Case In Point: Navigating The Upgrade Minefield
Graphics: What About DirectX 11?
I get this question every time a new DirectX API ships: "Should I jump into the new generation of graphics cards?"
It was a tougher sell in the past. Whenever a new generation of GPUs shipped to support a new API, those initial GPUs were typically very high end. Anyone remember $600 GeForce 8800 GTX’s? DirectX 10 was also something of a disappointment. Visual enhancements were relatively minor, and performance often took a serious hit.
AMD Radeon HD 5870 DirectX 11 Graphics Card
This time around, it’s a little different. AMD’s ATI division was first out of the chute. Not only is performance of the new Radeon HD 5870 stunningly fast. The HD 5850 isn’t so shabby either. Plus, AMD followed up pretty quickly with more budget-oriented cards, like the Radeon HD 5770.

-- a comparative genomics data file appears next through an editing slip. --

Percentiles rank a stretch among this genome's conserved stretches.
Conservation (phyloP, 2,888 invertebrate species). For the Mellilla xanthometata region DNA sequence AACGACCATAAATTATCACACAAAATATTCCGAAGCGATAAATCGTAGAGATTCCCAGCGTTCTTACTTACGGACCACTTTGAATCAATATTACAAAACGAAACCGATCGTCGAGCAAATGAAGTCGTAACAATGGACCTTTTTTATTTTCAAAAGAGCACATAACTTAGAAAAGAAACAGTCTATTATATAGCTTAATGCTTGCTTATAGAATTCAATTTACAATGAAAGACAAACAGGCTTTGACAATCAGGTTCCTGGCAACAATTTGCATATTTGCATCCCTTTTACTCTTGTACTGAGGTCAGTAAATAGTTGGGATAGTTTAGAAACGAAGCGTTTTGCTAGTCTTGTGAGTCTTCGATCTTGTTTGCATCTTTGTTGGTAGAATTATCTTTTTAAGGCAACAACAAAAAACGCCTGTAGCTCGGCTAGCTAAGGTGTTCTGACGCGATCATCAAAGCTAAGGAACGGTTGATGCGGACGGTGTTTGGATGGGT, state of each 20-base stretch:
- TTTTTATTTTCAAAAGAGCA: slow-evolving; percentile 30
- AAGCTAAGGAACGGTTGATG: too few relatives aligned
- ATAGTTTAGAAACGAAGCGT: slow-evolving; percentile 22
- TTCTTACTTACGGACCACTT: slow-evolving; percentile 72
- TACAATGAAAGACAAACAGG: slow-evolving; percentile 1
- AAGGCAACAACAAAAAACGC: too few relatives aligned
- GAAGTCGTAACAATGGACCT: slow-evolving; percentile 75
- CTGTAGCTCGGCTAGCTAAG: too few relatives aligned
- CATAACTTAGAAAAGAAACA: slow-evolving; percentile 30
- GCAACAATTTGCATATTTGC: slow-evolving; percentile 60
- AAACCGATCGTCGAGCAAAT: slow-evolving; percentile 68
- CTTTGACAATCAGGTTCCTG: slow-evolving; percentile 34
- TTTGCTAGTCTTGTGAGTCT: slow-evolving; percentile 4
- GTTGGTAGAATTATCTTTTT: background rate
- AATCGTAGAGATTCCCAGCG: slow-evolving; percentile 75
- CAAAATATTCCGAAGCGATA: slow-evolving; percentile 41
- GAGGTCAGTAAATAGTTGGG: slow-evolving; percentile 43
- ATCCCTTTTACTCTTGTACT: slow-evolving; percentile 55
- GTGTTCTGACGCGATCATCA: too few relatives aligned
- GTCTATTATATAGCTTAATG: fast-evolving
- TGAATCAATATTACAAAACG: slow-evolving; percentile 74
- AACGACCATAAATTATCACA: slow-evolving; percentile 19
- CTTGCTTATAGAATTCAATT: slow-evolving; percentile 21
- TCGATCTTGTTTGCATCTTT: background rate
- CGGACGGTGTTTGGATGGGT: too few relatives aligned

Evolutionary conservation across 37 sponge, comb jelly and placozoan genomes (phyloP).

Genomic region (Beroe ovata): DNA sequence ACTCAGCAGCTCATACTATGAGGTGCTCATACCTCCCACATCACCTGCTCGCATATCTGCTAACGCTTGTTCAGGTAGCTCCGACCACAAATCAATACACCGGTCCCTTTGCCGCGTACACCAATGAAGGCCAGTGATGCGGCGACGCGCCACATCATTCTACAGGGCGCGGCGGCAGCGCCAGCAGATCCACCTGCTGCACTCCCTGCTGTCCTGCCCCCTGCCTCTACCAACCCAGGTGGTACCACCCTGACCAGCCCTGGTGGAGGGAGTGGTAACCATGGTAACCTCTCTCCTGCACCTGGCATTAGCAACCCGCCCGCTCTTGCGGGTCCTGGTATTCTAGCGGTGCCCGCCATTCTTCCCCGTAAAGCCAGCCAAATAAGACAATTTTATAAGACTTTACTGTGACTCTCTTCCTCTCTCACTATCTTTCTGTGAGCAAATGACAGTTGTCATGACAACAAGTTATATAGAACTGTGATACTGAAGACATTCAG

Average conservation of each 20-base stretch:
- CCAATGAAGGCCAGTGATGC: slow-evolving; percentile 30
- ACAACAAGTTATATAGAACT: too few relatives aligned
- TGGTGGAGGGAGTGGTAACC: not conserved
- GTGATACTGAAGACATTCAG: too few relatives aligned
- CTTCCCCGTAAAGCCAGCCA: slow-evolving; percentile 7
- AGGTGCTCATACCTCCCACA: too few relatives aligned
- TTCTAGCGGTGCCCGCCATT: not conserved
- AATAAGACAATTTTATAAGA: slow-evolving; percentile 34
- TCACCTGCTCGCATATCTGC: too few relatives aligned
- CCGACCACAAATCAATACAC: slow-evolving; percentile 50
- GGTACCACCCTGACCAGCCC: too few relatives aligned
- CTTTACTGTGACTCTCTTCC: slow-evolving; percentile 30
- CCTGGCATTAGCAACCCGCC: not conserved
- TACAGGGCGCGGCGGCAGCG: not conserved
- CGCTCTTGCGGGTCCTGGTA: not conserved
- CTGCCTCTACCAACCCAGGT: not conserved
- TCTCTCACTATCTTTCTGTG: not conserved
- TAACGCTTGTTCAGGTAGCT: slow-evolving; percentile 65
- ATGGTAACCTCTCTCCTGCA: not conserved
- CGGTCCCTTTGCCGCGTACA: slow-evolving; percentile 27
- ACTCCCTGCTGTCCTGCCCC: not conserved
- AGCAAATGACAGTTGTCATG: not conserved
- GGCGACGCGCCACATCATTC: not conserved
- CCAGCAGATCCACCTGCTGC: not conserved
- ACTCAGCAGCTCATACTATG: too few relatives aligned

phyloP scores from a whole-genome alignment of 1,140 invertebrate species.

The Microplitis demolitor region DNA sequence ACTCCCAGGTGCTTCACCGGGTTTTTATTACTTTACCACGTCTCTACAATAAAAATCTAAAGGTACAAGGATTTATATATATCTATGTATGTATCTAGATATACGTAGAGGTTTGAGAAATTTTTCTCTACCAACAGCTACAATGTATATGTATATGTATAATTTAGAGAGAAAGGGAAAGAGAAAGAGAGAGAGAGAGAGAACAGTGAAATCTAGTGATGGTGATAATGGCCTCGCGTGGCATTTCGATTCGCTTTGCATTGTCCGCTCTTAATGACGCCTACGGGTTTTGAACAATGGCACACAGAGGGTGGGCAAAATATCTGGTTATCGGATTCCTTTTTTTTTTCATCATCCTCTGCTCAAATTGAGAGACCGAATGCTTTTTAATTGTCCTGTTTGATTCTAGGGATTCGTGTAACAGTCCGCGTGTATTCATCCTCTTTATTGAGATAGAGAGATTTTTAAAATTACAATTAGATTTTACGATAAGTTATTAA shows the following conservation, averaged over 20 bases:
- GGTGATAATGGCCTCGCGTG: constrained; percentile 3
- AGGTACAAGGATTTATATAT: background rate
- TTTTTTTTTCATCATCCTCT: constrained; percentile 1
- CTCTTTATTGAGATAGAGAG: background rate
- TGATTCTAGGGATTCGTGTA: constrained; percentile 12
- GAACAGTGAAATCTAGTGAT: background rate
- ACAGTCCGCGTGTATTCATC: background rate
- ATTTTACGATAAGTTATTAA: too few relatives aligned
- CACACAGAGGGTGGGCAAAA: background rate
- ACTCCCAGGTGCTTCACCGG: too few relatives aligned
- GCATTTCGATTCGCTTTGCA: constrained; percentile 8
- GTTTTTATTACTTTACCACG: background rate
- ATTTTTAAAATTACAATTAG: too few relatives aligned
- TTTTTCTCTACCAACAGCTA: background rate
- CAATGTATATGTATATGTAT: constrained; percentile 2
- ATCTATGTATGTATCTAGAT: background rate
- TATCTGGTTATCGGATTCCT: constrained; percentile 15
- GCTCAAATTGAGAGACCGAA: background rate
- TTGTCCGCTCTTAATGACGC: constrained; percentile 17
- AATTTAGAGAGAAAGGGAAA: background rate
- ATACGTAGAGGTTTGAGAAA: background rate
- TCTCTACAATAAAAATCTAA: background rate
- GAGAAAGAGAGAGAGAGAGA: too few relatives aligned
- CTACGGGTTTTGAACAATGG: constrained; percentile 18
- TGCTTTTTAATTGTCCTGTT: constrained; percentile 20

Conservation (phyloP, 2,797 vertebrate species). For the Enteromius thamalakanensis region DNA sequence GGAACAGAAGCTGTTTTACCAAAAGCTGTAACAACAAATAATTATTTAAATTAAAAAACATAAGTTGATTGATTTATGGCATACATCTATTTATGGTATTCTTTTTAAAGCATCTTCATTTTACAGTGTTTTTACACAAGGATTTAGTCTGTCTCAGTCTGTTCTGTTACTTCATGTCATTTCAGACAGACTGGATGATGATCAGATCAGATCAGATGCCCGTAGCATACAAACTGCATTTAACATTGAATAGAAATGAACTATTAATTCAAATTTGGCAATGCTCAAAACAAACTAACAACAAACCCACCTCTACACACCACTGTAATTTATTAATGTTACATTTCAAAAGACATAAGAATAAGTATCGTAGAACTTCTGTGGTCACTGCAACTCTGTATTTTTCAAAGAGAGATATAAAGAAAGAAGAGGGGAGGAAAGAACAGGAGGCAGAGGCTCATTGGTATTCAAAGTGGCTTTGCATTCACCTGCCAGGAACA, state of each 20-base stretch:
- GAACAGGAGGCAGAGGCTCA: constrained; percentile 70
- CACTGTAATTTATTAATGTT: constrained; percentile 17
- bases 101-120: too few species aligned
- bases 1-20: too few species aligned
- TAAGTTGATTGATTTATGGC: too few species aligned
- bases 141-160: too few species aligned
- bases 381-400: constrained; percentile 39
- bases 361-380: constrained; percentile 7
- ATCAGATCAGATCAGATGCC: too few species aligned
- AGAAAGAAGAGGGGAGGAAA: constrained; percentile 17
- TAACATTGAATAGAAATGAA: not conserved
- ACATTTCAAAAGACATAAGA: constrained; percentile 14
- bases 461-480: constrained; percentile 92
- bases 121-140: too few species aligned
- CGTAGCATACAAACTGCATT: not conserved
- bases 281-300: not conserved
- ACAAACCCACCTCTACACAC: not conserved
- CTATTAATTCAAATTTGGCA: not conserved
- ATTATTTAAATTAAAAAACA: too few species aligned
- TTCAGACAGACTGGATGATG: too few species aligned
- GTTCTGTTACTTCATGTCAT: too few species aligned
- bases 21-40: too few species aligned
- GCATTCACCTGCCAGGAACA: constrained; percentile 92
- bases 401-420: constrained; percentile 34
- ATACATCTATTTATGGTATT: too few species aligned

While it’s a little early to tell, it looks like DirectX 11 is a much bigger step up than DirectX 10. Plus, it won’t be exclusive to a single OS, running on both Windows 7 and Windows Vista. Performance will likely improve, even on older GPUs, due to the addition of multithreading in the API. And features like hardware tessellation promise significant image quality enhancements.
AMD Radeon HD 5750 and 5770 DirectX 11 Graphics Cards
If you currently have a graphics card that would have been high end three months ago – a 285GTX or Radeon HD 4890 – you can probably wait a bit, to see how it all shakes out, and to find out what Nvidia will have in store. But if you’ve been living with an older card, it’s a good time to upgrade. ATI’s new cards are solid, faster than their previous generation and, in the case of the HD 5850 and HD 5870, the fastest single GPU cards available. And they’re priced right, too.